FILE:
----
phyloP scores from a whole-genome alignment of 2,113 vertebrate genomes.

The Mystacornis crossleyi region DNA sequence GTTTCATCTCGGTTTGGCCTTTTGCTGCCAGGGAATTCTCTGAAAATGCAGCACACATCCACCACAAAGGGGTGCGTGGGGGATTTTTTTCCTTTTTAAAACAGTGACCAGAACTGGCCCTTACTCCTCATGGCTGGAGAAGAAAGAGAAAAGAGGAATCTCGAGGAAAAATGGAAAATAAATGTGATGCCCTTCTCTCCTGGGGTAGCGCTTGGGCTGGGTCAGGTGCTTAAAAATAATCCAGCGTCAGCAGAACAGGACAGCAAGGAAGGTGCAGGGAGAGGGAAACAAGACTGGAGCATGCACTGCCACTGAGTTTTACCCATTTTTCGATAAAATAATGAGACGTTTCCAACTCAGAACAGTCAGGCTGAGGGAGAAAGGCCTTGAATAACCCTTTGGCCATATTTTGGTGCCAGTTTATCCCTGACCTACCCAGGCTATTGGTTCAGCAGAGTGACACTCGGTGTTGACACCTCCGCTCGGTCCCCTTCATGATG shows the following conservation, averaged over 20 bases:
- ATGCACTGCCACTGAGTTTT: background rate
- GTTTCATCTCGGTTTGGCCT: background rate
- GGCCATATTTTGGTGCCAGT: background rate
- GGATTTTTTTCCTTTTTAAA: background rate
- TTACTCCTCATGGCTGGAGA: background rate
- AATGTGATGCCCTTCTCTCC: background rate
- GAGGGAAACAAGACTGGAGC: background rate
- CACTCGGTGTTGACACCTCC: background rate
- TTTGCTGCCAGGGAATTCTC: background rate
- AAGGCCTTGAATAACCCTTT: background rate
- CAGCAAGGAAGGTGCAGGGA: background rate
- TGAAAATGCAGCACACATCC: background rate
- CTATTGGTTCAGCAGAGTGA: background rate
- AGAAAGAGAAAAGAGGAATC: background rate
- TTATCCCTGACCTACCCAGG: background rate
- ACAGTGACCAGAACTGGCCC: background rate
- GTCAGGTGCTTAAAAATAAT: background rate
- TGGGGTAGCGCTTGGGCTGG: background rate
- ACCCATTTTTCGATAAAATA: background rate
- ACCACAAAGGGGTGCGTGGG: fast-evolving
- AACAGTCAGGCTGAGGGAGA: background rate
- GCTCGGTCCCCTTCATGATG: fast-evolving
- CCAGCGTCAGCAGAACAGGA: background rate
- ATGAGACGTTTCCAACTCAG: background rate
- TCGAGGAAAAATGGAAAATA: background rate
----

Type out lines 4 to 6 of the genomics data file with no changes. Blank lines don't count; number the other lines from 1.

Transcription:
- GTTTCATCTCGGTTTGGCCT: background rate
- GGCCATATTTTGGTGCCAGT: background rate
- GGATTTTTTTCCTTTTTAAA: background rate